By Pam Martens and Russ Martens: February 12, 2020 ~
Senator Bernie Sanders is the acknowledged Democratic winner in yesterday’s New Hampshire primary, eking out a slim vote lead with 25.7 percent of the vote in the crowded field. Pete Buttigieg and Senator Amy Klobuchar came in second and third with 24.4 and 19.8 percent of the vote, respectively. The popular and respected Senator Elizabeth Warren, who hails from the neighboring state of Massachusetts, had an upset with just 9.3 percent of the vote, apparently losing ground among progressives to Senator Sanders. Former Vice President Joe Biden, who lost much of his support to fellow moderates Buttigieg and Klobuchar, registered in fifth place with a stunningly low 8.4 percent of the vote. All of the remaining candidates drew less than a 4 percent share.
But Sanders’ win last night is far more significant than the vote percentages suggest. According to McClatchy newspapers, in the past 40 years, no candidate for president (Democrat or Republican) has won both the Iowa caucuses and the New Hampshire primary and failed to become the party’s nominee for President.
Sanders has now placed first in the popular vote in both Iowa and New Hampshire, although Buttigieg has a tiny delegate lead in Iowa. (Sanders has requested a recanvass in Iowa as a result of the confused, delayed and chaotic process that stymied vote tallies for two days.)
As for Buttigieg and Klobuchar closing the gap on Sanders, that’s the product of delusional thinking by the mainstream media, at least at this point in time. National polls show Buttigieg with a 9.8 percent share versus Sanders’ 22.3 percent. Klobuchar barely shows a pulse with 3.9 percent of the national vote.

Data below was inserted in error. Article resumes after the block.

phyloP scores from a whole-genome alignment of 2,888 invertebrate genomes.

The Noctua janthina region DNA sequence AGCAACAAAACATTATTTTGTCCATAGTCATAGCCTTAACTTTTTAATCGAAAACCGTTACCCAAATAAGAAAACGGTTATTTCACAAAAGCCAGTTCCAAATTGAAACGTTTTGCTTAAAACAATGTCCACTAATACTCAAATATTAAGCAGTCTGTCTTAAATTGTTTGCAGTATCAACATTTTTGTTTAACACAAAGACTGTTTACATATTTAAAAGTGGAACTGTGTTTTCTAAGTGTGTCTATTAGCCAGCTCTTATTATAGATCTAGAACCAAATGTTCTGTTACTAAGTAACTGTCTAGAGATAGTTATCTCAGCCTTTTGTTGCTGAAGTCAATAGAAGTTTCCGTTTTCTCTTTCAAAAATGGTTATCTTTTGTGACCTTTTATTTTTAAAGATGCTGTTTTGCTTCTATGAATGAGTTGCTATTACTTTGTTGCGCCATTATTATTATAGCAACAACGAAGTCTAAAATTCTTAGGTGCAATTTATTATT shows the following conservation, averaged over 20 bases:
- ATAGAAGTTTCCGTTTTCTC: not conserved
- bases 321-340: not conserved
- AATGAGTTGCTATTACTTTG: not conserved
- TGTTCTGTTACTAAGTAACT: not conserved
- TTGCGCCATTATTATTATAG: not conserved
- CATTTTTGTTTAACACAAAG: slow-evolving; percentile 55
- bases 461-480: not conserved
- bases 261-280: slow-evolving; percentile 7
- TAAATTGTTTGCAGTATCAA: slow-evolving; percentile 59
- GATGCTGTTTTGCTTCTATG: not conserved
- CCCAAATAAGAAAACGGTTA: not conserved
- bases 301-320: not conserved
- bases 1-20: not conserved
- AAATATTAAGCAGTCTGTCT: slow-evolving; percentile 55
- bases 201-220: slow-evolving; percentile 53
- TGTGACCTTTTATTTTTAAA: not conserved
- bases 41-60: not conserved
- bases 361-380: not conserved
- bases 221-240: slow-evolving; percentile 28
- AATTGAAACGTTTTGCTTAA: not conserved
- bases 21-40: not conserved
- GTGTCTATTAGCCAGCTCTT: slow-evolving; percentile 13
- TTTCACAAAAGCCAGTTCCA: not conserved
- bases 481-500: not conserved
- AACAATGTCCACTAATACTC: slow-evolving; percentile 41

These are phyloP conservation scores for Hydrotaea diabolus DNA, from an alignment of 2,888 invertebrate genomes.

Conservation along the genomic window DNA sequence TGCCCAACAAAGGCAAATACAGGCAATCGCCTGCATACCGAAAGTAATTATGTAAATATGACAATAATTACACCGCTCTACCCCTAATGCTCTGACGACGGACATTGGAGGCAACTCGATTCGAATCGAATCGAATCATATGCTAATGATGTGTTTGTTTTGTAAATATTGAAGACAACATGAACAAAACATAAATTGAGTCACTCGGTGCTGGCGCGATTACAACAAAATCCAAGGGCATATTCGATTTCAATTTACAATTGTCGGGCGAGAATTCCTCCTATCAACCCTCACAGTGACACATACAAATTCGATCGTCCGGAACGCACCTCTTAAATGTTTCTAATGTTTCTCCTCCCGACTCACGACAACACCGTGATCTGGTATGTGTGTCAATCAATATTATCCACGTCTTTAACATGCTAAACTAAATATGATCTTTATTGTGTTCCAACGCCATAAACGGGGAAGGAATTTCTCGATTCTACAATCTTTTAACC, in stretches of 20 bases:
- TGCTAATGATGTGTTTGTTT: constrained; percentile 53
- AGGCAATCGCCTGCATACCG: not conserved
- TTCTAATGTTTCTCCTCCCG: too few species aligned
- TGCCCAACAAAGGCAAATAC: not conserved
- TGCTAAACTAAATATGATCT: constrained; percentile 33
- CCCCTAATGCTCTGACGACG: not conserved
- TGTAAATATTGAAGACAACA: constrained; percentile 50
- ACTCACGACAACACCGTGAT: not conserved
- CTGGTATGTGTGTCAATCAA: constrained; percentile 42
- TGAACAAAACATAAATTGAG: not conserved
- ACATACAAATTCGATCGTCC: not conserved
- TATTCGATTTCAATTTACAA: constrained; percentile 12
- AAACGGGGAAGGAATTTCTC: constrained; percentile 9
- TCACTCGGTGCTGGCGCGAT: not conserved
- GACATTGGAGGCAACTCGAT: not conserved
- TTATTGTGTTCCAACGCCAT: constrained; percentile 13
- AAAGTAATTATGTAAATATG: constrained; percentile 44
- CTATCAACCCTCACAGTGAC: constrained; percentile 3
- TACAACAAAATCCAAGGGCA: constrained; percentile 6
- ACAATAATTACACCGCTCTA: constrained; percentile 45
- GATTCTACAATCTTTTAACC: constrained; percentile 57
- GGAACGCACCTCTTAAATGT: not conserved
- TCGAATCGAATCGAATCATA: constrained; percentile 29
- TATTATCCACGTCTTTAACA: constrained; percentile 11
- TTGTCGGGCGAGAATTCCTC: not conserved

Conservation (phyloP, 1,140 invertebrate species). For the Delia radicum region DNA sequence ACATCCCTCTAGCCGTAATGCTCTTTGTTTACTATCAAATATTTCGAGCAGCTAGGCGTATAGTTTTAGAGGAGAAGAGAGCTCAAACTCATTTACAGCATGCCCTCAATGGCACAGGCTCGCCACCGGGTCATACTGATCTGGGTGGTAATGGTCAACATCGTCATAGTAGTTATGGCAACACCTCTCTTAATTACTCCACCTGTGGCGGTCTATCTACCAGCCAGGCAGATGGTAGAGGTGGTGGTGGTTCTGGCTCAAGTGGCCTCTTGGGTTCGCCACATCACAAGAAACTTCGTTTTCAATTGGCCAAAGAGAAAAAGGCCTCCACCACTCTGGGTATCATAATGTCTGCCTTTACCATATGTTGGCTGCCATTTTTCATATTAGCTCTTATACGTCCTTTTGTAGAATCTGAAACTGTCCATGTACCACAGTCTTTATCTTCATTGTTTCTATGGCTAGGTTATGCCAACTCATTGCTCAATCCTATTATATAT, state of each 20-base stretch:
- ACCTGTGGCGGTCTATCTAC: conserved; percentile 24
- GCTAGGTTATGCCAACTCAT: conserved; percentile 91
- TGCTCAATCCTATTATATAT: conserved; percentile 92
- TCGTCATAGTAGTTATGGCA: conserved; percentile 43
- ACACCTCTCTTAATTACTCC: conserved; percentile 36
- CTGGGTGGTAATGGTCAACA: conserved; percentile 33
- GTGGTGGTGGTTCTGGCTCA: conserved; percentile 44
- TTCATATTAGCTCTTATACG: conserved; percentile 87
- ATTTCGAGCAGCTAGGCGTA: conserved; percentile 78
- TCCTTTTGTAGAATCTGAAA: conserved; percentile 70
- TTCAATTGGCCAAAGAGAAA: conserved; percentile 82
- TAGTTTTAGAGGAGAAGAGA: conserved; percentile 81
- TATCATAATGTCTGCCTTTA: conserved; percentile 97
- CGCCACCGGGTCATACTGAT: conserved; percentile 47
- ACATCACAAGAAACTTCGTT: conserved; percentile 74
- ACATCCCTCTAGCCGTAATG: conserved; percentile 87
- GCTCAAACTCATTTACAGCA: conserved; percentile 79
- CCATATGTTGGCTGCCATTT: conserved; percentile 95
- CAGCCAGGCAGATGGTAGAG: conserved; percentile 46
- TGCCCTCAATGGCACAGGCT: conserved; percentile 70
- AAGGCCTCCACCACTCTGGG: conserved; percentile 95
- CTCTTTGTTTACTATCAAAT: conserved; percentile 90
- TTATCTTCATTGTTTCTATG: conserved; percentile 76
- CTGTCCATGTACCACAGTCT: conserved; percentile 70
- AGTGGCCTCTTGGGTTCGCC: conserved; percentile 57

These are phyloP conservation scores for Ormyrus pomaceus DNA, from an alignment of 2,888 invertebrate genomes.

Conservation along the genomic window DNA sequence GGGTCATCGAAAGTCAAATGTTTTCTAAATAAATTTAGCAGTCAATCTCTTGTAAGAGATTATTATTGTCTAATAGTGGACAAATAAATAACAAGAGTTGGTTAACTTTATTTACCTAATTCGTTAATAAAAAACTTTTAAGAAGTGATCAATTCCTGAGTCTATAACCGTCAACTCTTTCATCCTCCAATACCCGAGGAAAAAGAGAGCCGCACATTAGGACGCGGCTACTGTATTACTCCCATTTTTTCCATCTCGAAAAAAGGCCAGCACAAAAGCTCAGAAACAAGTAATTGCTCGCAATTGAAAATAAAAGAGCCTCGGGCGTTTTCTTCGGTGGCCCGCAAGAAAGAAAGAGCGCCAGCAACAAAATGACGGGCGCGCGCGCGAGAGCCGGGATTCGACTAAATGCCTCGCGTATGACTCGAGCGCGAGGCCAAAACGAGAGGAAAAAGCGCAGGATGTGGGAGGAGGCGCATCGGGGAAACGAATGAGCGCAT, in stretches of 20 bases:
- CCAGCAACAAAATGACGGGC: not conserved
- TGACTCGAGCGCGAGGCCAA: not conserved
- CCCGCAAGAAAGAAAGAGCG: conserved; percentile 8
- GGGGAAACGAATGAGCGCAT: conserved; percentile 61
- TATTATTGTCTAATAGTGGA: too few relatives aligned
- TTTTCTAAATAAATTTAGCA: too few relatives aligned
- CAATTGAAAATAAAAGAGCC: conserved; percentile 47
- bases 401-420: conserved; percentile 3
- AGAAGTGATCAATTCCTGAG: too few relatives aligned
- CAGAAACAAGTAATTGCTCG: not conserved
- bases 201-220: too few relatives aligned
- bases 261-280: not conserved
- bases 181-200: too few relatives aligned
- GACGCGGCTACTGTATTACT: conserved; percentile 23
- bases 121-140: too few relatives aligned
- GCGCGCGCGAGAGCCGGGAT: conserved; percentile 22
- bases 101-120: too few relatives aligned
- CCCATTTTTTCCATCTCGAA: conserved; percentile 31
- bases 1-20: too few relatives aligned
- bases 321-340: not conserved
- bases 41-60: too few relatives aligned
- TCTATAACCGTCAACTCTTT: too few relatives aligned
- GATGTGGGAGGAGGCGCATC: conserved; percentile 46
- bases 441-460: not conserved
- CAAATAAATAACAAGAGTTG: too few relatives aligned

Adding to the hurdles for Buttigieg and Klobuchar, neither has any material support from black voters, which will be essential to winning enough delegates to clinch the Democratic nomination for president.
While Buttigieg is receiving a large amount of campaign donations from employees and execs at Big Tech firms like Google, Microsoft, Amazon and Facebook and lawyers at the antitrust law firms that work for Big Tech, he has also exhausted much of his campaign cash in order to achieve those good finishes in Iowa and New Hampshire – two predominantly white states. If he fails to show he can attract black and minority voters in the upcoming caucuses in Nevada on February 22 and South Carolina primary on February 29, his funding could dry up as the fat cats turn their hopes to billionaire Michael Bloomberg and his efforts to simply buy the Oval Office for a cool $1 billion of his own cash.
Klobuchar has raised the least money of any of the major candidates. As of December 31, she had spent the bulk of the $29 million she raised and had just $5 million left according to data at the Federal Election Commission. Unless she experiences a major surge in donations, she’s not going to have the money for advertising for the Super Tuesday contest on March 3 when more than one-third of Americans will cast their vote. That includes voters in Alabama, Arkansas, California, Colorado, Democrats Abroad, Maine, Massachusetts, Minnesota, North Carolina, Oklahoma, Tennessee, Texas, Utah, Vermont, and Virginia.
And while there is a lot of noise about the first contests in Iowa and New Hampshire, the hard math comes down to this fact: the big delegate counts will come out of the Super Tuesday contest with California allotting a massive 415 delegates and Texas doling out 228.
March 4 is when a great deal of dust will settle on whom the leading contenders really are.